China has a duty to stop rhino killings

Chinese demand for ivory, rhino horn, and shark fins does great harm to the country's image, a reader says. Other letter topics: population increase, new coins, Angela Merkel, big teams and chickens.

These rhinos, grazing in India's Kaziranga National Park, look serene but are at great risk from poachers because of a brisk market, in China, for their horns, a plight a reader calls heartbreaking. Anupam Nath / AP
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Rhino killings show that China needs to change

The story The rhinos of Kaziranga are under siege (January 12) was truly heartbreaking.

I know that the demand for potions and parts from different, magnificent animals are in demand in many countries, but it seems to me that China is the biggest consumer of rhino horn, ivory, shark fin, and so on.

When I was in Hong Kong recently I saw countless jewellery stores selling what they call "ancient mammoth tusk" carved into different shapes. Who can believe there were that many mammoths? This is plainly just modern ivory.

The Chinese (and Hong Kong) governments should realise how much goodwill they could win around the world with a truly vigorous effort to stamp out this trade in endangered species.

Helen Jutras, Dubai

Iran opposition leaders vulnerable

I admire the men who are the subject of your article Iranian opposition leaders in the spotlight ahead of poll (January 12). They have taken great risks, showing courage.

But they should be careful lest they be jailed for tax evasion or some other trumped-up charge, or lest something similar happens to their children.

This regime has no decency, nor does it care if anyone believes the lies it keeps telling.

Frank Burkhardt, US

Don't believe population scares

I was shocked by the absurd use of the pathetic fallacy in What's the truth about water? (January 12).

The US campaign group Population Media Center is quoted as saying " … the earth is attempting to impose its own checks on human population … in the form of … new disease strains, food and water shortages, poor harvests, and violent and destructive weather."

This kind of claptrap ranks right down with the Mayan calendar nonsense.

Self-serving alarmists have been trying to scare us about population since Malthus, and they're still at it. But more humans live better lives today than ever before.

Kent Perkins, Abu Dhabi

Avian alarm clocks are not welcome

People who keep chickens in residential areas are creating a real problem, one that municipalities should take more seriously.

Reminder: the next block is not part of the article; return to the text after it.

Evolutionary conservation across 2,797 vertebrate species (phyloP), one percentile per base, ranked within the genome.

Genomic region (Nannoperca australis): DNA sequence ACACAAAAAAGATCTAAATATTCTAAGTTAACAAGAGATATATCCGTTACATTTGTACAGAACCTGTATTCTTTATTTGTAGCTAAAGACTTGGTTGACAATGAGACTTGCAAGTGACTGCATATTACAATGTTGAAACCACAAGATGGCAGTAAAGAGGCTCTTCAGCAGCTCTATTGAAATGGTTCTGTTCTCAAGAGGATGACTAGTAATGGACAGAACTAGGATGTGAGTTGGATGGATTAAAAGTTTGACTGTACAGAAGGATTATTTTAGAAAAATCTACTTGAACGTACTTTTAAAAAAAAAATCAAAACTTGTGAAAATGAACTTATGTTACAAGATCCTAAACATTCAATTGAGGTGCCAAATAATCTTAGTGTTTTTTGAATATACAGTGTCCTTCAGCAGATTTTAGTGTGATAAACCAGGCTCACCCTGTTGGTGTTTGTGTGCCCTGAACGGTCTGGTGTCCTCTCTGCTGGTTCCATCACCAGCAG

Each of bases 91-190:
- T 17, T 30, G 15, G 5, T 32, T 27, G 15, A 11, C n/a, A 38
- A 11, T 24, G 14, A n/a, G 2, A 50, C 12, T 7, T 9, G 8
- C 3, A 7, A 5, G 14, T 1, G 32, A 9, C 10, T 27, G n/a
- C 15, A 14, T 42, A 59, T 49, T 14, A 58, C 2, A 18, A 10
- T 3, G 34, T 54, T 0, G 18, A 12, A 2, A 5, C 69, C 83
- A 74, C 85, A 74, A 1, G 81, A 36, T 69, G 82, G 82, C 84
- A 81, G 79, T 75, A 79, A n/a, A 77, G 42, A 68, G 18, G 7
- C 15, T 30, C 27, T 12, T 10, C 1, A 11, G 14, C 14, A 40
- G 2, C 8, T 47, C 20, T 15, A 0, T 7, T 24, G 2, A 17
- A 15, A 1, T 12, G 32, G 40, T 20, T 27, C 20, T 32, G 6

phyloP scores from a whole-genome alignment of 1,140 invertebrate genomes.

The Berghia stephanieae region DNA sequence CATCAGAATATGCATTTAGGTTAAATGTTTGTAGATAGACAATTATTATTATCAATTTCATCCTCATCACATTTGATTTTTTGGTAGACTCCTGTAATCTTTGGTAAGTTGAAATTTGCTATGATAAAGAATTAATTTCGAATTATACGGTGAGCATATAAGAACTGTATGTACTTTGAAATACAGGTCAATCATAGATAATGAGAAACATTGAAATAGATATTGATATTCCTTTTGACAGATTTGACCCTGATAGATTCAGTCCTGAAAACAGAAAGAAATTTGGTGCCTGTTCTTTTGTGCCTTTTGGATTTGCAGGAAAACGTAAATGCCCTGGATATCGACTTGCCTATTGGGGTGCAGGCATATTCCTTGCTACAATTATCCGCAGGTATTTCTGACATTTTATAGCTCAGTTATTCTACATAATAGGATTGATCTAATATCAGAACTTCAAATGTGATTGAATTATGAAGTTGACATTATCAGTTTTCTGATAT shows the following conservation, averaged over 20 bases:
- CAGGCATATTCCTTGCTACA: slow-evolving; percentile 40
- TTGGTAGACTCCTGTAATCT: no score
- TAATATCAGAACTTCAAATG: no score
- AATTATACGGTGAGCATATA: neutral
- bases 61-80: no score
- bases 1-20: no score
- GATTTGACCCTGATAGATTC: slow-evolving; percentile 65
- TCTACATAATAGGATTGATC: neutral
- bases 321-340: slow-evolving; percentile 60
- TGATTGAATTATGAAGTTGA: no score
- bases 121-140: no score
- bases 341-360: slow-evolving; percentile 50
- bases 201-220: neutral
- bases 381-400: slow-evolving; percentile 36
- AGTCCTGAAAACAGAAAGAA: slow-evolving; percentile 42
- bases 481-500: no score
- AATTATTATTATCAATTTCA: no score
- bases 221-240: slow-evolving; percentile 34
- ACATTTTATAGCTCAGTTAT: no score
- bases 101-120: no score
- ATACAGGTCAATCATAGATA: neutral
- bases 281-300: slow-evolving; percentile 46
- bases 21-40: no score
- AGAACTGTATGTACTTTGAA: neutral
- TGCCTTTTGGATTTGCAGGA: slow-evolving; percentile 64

The noise the birds in my Dubai neighbourhood make is a real nuisance; we can't sleep because these stupid animals keep going all night long. I don't understand how the owners can stand this.

Name withheld by request

Think twice about the 'biggest' team

You missed something in The biggest team in English football? Why that would be Coventry City (January 10).

What about the mighty Norwich City? They are the only club in the area. Their closest rivals Ipswich are over twice as far away as Coventry is from all the Birmingham teams. They also won the league cup equivalents in 1962 and 1985.

This covers your requirements, and in addition On the Ball City is the oldest song in football, and Norwich are the only English team to win away to Bayern Munich.

Tim Bentley, UK

Team should win for female fans

In light of your news report Gulf Cup: UAE women attending match causes a stir on Twitter (January 8) all I can say is come on UAE team - win it for the ladies this year!

Some men should leave their egos in the car park.

Jill Thompson, Abu Dhabi

Merkel has earned world's respect

Your article Europe, the triumph of the Iron Lady (January 11) shows that German Chancellor Angela Merkel has stood her ground on many issues, proving her mettle.

In these troubled times she has kept Germany's economy steady and that is laudable.

K Ragavan, India

Machines should accept new coins

I was very pleased to see the letter to the editor Wanted: a place to change coins (January 9).

Until I read it I thought I was the only one who had trouble feeding new one-dirham coins into Mawaqif machines. This was the first mention of the problem I've seen.

It doesn't make sense that coins, intended for use as legal tender, are not accepted by machines put out by an official agency.

What this problem has done for me, however, led to an improvement: I finally went and got a Mawaqif card, and so I no longer have to worry about keeping a stack of (old) dirham coins in the car.

Still, it should be possible to use the new coins.

Terry Mulvaney, Abu Dhabi